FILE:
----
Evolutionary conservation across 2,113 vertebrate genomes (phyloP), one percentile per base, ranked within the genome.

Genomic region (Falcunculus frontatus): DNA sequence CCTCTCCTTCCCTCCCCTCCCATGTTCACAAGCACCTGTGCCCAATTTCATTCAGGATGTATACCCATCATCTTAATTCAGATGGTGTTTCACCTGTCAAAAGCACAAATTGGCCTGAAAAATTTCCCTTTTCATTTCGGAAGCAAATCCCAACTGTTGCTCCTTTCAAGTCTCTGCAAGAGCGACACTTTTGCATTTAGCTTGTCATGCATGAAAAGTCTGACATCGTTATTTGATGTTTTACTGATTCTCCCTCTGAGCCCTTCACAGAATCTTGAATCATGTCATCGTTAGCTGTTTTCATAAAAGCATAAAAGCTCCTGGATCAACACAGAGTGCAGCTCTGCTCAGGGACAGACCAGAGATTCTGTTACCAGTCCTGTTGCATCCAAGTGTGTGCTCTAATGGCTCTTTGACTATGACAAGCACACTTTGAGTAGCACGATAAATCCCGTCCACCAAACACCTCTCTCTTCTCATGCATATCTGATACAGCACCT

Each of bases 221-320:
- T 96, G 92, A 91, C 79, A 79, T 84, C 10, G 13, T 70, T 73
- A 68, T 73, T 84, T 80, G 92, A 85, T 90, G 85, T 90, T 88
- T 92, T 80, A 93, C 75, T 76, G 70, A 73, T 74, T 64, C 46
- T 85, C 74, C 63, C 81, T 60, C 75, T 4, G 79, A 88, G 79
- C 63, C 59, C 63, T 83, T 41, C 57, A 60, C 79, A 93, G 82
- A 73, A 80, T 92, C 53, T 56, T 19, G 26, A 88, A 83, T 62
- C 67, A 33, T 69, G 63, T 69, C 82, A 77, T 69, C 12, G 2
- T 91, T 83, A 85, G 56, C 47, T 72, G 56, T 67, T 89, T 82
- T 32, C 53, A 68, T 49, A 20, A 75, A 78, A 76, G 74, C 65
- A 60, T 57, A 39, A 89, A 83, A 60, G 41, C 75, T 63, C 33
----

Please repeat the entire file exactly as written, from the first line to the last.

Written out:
Evolutionary conservation across 2,113 vertebrate genomes (phyloP), one percentile per base, ranked within the genome.

Genomic region (Falcunculus frontatus): DNA sequence CCTCTCCTTCCCTCCCCTCCCATGTTCACAAGCACCTGTGCCCAATTTCATTCAGGATGTATACCCATCATCTTAATTCAGATGGTGTTTCACCTGTCAAAAGCACAAATTGGCCTGAAAAATTTCCCTTTTCATTTCGGAAGCAAATCCCAACTGTTGCTCCTTTCAAGTCTCTGCAAGAGCGACACTTTTGCATTTAGCTTGTCATGCATGAAAAGTCTGACATCGTTATTTGATGTTTTACTGATTCTCCCTCTGAGCCCTTCACAGAATCTTGAATCATGTCATCGTTAGCTGTTTTCATAAAAGCATAAAAGCTCCTGGATCAACACAGAGTGCAGCTCTGCTCAGGGACAGACCAGAGATTCTGTTACCAGTCCTGTTGCATCCAAGTGTGTGCTCTAATGGCTCTTTGACTATGACAAGCACACTTTGAGTAGCACGATAAATCCCGTCCACCAAACACCTCTCTCTTCTCATGCATATCTGATACAGCACCT

Each of bases 221-320:
- T 96, G 92, A 91, C 79, A 79, T 84, C 10, G 13, T 70, T 73
- A 68, T 73, T 84, T 80, G 92, A 85, T 90, G 85, T 90, T 88
- T 92, T 80, A 93, C 75, T 76, G 70, A 73, T 74, T 64, C 46
- T 85, C 74, C 63, C 81, T 60, C 75, T 4, G 79, A 88, G 79
- C 63, C 59, C 63, T 83, T 41, C 57, A 60, C 79, A 93, G 82
- A 73, A 80, T 92, C 53, T 56, T 19, G 26, A 88, A 83, T 62
- C 67, A 33, T 69, G 63, T 69, C 82, A 77, T 69, C 12, G 2
- T 91, T 83, A 85, G 56, C 47, T 72, G 56, T 67, T 89, T 82
- T 32, C 53, A 68, T 49, A 20, A 75, A 78, A 76, G 74, C 65
- A 60, T 57, A 39, A 89, A 83, A 60, G 41, C 75, T 63, C 33